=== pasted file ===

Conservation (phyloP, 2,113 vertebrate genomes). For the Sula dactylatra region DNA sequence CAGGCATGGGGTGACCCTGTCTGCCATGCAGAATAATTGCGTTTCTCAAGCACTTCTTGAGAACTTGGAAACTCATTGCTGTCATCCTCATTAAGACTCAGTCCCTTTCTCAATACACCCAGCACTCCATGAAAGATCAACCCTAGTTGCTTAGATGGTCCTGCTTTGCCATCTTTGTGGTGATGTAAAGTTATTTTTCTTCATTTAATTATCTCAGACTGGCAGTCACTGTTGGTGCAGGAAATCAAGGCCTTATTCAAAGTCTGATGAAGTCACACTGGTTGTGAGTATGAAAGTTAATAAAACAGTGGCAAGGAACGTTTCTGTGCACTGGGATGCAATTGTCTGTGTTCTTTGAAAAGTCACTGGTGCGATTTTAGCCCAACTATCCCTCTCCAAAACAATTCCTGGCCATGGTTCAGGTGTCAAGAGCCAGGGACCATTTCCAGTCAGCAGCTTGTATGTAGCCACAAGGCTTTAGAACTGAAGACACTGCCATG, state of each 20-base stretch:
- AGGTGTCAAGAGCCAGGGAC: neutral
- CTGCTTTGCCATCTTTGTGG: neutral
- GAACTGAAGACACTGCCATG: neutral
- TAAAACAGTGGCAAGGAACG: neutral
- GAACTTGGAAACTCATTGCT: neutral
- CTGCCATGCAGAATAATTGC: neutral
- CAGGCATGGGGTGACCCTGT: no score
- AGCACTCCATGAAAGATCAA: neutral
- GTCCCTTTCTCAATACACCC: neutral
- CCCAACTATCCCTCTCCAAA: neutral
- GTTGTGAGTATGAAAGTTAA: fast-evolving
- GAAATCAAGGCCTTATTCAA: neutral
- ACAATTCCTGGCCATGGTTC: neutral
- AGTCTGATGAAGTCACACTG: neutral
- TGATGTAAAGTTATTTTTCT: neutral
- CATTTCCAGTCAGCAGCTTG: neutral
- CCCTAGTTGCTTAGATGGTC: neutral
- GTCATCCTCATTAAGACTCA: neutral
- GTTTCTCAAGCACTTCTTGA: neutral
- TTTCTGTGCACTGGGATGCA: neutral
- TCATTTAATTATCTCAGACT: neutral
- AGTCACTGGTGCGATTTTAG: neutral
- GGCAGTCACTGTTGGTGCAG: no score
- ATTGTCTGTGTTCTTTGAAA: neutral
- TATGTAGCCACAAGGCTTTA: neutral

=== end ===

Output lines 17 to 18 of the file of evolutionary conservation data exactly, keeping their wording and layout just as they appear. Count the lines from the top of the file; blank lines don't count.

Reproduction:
- CATTTCCAGTCAGCAGCTTG: neutral
- CCCTAGTTGCTTAGATGGTC: neutral